By Pension and Benefits Editorial Staff
Total national health care spending in 2019 grew 4.9 percent, which was similar to the 4.7 percent growth in 2018, and the average annual growth since 2016 of 4.5 percent, according to a recent study from the Office of the Actuary at the Centers for Medicare & Medicaid Services (CMS). The 2019 National Health Expenditure report noted that this was faster than the 4.0 percent overall economic growth as measured by the gross domestic product in 2019. The growth in total national health care expenditures in 2019 reached $3.8 trillion, or $11,582 per person, up from 2018 when total national health expenditures were $3.6 trillion, or $11,129 per person.
The CMS found the following:
- Private health insurance spending (31 percent of total health care spending) increased 3.7 percent to $1.2 trillion in 2019, which was slower than the 5.6 percent rate of growth in 2018.
- Medicare spending (21 percent of total health care spending) grew 6.7 percent to reach $799.4 billion in 2019, which was slightly faster than the 6.3 percent growth in 2018.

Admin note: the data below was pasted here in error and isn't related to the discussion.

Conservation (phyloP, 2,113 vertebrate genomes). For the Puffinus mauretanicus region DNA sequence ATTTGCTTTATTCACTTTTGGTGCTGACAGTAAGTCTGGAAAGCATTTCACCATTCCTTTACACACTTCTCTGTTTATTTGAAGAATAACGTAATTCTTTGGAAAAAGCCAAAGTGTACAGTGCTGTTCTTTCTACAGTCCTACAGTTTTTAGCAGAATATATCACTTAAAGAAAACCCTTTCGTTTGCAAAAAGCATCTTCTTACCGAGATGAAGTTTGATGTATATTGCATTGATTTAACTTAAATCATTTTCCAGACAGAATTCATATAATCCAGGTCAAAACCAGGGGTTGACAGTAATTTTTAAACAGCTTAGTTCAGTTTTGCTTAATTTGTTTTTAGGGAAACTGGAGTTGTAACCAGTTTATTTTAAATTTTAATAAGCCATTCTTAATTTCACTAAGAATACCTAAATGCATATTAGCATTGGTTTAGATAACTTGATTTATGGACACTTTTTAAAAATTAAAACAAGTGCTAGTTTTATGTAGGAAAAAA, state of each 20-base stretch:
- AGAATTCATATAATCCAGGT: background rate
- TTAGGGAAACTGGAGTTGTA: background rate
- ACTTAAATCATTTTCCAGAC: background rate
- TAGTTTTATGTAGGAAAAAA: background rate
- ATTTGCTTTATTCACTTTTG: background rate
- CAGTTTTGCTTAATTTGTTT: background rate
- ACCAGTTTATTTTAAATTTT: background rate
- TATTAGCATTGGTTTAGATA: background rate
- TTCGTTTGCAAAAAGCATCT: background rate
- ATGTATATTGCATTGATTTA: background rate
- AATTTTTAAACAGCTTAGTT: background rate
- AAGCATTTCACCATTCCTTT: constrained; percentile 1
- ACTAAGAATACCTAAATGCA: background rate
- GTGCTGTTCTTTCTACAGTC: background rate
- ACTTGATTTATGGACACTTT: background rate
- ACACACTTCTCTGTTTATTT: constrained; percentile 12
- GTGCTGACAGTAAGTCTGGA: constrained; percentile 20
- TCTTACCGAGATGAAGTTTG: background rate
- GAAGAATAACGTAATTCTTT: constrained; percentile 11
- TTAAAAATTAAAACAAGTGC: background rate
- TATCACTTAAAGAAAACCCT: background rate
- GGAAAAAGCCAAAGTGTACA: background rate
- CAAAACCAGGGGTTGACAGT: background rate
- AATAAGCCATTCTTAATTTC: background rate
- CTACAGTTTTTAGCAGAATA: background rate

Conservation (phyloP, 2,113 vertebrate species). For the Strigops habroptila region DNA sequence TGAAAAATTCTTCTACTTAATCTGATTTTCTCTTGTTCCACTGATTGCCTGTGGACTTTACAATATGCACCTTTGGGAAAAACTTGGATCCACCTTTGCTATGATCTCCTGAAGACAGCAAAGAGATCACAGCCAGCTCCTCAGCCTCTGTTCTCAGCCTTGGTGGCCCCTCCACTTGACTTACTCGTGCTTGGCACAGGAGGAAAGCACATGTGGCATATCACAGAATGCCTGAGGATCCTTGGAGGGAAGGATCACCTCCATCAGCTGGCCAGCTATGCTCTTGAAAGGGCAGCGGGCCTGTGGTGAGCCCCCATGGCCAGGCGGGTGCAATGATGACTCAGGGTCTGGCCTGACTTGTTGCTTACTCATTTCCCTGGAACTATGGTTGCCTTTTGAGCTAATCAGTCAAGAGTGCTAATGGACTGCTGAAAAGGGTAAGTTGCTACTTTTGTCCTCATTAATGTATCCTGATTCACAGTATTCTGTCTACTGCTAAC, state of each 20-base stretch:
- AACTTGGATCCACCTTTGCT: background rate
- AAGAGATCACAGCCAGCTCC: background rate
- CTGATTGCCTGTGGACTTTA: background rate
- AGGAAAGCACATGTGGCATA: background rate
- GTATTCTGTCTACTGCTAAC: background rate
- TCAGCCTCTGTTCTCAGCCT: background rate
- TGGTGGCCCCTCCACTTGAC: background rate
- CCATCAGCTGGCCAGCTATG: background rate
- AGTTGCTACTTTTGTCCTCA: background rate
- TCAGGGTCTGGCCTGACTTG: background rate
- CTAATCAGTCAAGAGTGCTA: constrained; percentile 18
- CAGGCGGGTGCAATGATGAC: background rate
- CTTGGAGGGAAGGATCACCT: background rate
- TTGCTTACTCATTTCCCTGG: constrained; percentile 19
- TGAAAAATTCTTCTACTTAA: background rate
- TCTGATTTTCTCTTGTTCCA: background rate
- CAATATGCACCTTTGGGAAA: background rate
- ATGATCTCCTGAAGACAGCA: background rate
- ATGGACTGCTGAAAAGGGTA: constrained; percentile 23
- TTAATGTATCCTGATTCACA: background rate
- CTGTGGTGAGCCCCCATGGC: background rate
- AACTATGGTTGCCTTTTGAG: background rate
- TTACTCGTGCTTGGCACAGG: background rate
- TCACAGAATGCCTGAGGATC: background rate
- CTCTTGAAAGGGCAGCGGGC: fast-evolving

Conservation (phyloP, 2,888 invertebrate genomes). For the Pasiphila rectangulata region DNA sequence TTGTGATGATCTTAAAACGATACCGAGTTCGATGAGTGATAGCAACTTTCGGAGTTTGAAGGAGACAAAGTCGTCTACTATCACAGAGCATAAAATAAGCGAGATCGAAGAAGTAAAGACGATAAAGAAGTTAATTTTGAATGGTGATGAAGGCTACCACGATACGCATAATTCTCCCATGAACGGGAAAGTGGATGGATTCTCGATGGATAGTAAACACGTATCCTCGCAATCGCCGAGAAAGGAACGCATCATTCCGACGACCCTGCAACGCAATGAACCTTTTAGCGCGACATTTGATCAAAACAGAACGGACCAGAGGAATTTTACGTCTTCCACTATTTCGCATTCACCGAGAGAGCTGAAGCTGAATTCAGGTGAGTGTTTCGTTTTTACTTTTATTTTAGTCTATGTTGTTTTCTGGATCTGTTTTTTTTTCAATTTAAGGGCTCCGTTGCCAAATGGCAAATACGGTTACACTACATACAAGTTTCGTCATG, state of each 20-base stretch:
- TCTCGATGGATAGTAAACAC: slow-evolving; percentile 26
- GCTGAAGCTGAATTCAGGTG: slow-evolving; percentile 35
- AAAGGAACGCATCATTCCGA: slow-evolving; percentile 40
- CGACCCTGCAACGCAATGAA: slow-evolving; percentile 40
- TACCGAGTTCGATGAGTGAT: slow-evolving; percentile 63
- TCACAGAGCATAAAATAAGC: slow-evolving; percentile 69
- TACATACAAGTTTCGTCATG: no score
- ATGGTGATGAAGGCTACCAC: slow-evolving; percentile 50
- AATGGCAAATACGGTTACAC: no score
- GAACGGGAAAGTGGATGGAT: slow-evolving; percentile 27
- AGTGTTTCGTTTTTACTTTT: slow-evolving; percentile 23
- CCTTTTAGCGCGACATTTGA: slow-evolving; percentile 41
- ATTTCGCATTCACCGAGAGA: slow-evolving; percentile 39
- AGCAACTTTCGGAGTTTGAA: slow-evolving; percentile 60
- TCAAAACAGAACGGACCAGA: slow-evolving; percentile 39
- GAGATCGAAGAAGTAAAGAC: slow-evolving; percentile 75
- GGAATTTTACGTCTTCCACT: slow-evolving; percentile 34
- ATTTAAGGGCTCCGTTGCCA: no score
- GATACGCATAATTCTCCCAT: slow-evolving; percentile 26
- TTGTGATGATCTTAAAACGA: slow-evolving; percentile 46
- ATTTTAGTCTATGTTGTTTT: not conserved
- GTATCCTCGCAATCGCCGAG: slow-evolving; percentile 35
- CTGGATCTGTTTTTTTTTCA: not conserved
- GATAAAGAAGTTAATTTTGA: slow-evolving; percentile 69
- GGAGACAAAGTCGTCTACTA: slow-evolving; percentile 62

- Medicaid spending (16 percent of total health care spending) increased 2.9 percent in 2019 to reach $613.5 billion.
- Out-of-pocket spending (11 percent of total health care spending at $406.5 billion in 2019) includes direct consumer payments such as copayments, deductibles, and spending not covered by insurance.
- Hospital spending (31 percent of total health care spending) growth accelerated in 2019, increasing 6.2 percent to $1.2 trillion compared to 4.2 percent growth in 2018.
- Physician and clinical services spending (20 percent of total health care spending) increased 4.6 percent to $772.1 billion in 2019, which was faster than the rate of growth in 2018 of 4.0 percent.
- Retail prescription drug spending (10 percent of total health care spending) increased 5.7 percent in 2019 to $369.7 billion, accelerating from growth of 3.8 percent in 2018.
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